The independent town of Highland Park sits inside the Dallas city limits and is an upscale neighborhood known for its lovely mansions and manicured lawns (plus it’s 30 miles/hour speed limit that can drive you crazy!). It’s also the home of some of the most influential people in the country – from the Hunts and Crows to the Perots – and the place for my recent Dallas home renovation project.
I’m lucky and grateful that as a nyc interior designer, I have fans throughout and so tucked onto one of the streets of this delightful “village” lies a recent Dallas home renovation and decorating project for a venture capitalist and his small family who engaged my services: first as a design consultant to insure uniformity in the project and to work side by side with their architect in reconfiguring and expanding the original 1939 Georgian Revival home and secondly as their interior decorator. The new home added some necessary square footage for the family while remaining a very comfortable, manageable and livable place to call home.
The first set of drawings of this Dallas home renovation represented an uber traditional aesthetic. But with my subtle persuasion, little by little the Doric columns, wainscoting and heavy moldings began to disappear in favor of larger windows and simple trim that resulted in liberated, though still classical rooms that could breathe unburdened by the weight of historical conventions. Pocket doors replaced classic hinged doors where appropriate and the staircase and some rooms were switched to reflect a more comfortable footpath for this contemporary (and active!) family of four.
My decorating directive was complicated – “retain and exhibit most of the antiques but make the rooms modern”… right! It’s tricky to make a lot of brown furniture and heavy antique decorative objects sing in a contemporary atmosphere. But the owners also had a sybaritic taste for modern art so between what they had and what we purchased – works on paper and sculpture by Picasso, Motherwell and Moore – the task became more manageable. Every design project is a melding of two visions – the client’s and my own – and as my client’s guide to enriching their surroundings by having them look just outside of their comfort zone, the results are shown below.
There is a palpable difference between what you saw in the old house and what you see today after this Highland Park Dallas home renovation project was completed. The staircase to the upper floors was repositioned to allow an open vestibule that could be closed up from the rest of the house for entertaining. This is not only welcome, but necessary with children. The new and open space boasts honed marble checkerboard floor with a Georgian chest-of-drawers accessorized with collected objects and a stunning contemporary painting (encaustic) by Keith W. Johnston that pulls you into the space. The Art Deco alabaster chandelier by Jules Leleu is from Maison Gerard in New York (first photo). Your entry hall should always give guests a glimpse of what’s to come: in this case, the traditional marble entry coupled with cool contemporary colors and sleek modern art.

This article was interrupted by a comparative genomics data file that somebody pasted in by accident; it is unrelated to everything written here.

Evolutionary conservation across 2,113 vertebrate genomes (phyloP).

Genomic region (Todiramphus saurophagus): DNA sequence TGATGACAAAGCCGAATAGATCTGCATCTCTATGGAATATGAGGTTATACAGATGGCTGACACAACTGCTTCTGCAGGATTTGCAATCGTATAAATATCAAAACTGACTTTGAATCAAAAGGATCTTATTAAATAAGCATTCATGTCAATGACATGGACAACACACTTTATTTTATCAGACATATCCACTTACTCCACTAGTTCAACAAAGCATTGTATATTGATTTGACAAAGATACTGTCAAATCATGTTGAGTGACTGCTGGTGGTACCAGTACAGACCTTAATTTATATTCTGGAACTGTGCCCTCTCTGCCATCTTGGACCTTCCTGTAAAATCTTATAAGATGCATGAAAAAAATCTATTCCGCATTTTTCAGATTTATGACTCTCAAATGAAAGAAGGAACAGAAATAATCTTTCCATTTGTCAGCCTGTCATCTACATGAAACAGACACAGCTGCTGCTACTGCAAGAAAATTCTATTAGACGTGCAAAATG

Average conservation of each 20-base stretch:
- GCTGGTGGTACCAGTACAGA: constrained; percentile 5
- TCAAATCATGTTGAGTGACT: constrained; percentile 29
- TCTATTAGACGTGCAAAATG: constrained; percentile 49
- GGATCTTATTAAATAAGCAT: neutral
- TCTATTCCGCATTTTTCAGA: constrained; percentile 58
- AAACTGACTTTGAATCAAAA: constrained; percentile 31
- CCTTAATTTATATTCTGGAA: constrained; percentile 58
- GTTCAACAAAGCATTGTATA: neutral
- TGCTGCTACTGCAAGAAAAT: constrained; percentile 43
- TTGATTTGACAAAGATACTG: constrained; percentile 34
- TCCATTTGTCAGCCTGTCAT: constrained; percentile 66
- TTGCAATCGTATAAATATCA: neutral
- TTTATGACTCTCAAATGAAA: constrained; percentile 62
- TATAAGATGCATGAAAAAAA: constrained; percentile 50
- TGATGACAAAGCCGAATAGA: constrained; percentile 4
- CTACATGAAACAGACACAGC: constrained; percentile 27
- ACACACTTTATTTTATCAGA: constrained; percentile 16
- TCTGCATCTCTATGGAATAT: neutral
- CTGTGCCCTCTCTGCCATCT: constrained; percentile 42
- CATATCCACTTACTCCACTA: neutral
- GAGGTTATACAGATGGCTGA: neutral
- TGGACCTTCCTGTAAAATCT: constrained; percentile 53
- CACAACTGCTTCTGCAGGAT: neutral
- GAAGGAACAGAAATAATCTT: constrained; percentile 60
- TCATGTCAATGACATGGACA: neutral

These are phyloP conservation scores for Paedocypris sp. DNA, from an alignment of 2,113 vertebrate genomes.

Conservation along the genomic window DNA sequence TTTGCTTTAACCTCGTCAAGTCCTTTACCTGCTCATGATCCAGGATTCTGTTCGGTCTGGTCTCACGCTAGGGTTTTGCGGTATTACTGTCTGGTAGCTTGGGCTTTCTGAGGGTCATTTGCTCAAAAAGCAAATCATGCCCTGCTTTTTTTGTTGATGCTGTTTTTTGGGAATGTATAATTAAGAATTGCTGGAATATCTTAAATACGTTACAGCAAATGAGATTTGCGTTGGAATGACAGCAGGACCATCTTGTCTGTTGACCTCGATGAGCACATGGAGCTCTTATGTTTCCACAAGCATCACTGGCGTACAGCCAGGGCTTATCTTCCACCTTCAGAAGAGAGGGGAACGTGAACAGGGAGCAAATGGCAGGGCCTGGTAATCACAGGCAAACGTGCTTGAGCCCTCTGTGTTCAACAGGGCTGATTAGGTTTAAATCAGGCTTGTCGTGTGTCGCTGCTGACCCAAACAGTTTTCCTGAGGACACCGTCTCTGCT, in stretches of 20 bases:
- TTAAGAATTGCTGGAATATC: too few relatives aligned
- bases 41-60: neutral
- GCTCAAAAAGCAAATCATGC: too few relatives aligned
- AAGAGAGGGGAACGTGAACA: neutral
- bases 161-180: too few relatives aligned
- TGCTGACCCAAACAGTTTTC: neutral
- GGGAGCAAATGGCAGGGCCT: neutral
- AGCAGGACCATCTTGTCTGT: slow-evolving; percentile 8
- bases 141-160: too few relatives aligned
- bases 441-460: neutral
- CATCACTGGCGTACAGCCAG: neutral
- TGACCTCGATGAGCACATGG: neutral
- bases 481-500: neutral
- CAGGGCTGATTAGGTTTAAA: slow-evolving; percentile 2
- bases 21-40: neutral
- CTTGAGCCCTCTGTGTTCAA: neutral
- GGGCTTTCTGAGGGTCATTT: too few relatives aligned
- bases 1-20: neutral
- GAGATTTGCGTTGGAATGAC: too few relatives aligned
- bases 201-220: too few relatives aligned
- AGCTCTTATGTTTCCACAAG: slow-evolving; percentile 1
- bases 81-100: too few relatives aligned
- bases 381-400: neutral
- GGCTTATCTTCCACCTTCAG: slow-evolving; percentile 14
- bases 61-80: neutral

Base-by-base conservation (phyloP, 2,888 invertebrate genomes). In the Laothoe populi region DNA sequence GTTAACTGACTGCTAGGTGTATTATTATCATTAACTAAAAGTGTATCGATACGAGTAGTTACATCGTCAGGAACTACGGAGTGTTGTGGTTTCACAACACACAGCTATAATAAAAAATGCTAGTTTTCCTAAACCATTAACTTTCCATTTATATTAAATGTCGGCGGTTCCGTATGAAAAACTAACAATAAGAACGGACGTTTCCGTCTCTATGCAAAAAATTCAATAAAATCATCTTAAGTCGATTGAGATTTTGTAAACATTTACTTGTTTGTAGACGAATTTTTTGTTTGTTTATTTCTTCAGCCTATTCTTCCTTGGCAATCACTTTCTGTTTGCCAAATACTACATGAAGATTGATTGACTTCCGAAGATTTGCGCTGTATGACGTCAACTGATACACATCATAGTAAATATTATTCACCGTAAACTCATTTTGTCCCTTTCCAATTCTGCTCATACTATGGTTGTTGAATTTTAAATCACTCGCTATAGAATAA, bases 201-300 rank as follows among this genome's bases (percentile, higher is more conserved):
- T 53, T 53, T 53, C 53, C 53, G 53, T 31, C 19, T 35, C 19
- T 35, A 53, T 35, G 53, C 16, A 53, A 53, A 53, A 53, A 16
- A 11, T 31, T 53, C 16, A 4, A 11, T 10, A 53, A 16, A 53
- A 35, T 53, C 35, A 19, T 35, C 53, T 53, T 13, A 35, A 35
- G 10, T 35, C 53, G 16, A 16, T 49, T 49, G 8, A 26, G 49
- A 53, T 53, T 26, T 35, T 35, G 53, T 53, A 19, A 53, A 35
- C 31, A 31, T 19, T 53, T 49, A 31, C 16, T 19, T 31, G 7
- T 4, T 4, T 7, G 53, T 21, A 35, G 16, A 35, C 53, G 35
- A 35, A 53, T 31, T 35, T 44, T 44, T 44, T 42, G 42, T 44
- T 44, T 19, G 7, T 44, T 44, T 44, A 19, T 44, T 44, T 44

To the left of the vestibule, is the Dining Room, which was opened and enlarged by adding floor-to-ceiling windows on one side and a modern version of a bow front window to another to allow natural light to flood the room. The mahogany sideboard and dining table are original 18th century and sit above a lovely wool hand-knotted rug from Afghanistan that now helps lighten the mahogany-filled room that replaced a perfectly nice though expected red medallion carpet from Turkey.
And while the décor wants to remain classical, there are elements that pull it into the 21st century. For example, Kravet fully upholstered mohair chairs replaced the owner’s Sheraton-style dining chairs to lend a sense of cool but modern tradition. Motherwell’s bold and graphic work on paper helps to anchor the room. And one of my all time favorite pieces are the re-purposed vessels on the sideboard from B. Gover in Dallas. Filled with seasonal flowering branches, they are easy to change any time the mood strikes keeping the room in a continual state of freshness.